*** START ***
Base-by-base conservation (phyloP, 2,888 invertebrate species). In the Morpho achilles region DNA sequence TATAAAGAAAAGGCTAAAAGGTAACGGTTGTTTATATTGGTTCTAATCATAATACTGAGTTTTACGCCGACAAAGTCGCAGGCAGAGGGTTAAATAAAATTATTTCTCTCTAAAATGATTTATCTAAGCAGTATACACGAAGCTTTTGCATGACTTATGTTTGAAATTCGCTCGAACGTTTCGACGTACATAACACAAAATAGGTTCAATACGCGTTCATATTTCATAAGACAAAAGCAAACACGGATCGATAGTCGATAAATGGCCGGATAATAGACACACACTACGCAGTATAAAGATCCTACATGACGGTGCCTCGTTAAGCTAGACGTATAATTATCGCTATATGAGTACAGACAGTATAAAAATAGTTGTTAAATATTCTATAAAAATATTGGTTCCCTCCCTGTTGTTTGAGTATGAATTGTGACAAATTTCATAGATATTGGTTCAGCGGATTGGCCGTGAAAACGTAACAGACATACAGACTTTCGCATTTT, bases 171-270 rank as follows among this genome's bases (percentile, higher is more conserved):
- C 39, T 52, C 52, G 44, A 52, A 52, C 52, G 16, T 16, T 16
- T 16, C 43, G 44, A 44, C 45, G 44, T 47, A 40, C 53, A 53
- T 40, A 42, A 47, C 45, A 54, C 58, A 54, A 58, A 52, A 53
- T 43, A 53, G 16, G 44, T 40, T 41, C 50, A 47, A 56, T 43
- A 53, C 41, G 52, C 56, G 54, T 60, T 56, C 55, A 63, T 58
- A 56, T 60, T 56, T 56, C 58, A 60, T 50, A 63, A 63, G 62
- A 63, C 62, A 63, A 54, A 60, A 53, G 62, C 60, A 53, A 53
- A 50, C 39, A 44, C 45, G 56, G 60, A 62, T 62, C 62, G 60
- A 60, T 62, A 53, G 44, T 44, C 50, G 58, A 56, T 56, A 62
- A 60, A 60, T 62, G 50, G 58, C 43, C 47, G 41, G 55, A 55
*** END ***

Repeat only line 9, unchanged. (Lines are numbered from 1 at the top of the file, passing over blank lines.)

- A 50, C 39, A 44, C 45, G 56, G 60, A 62, T 62, C 62, G 60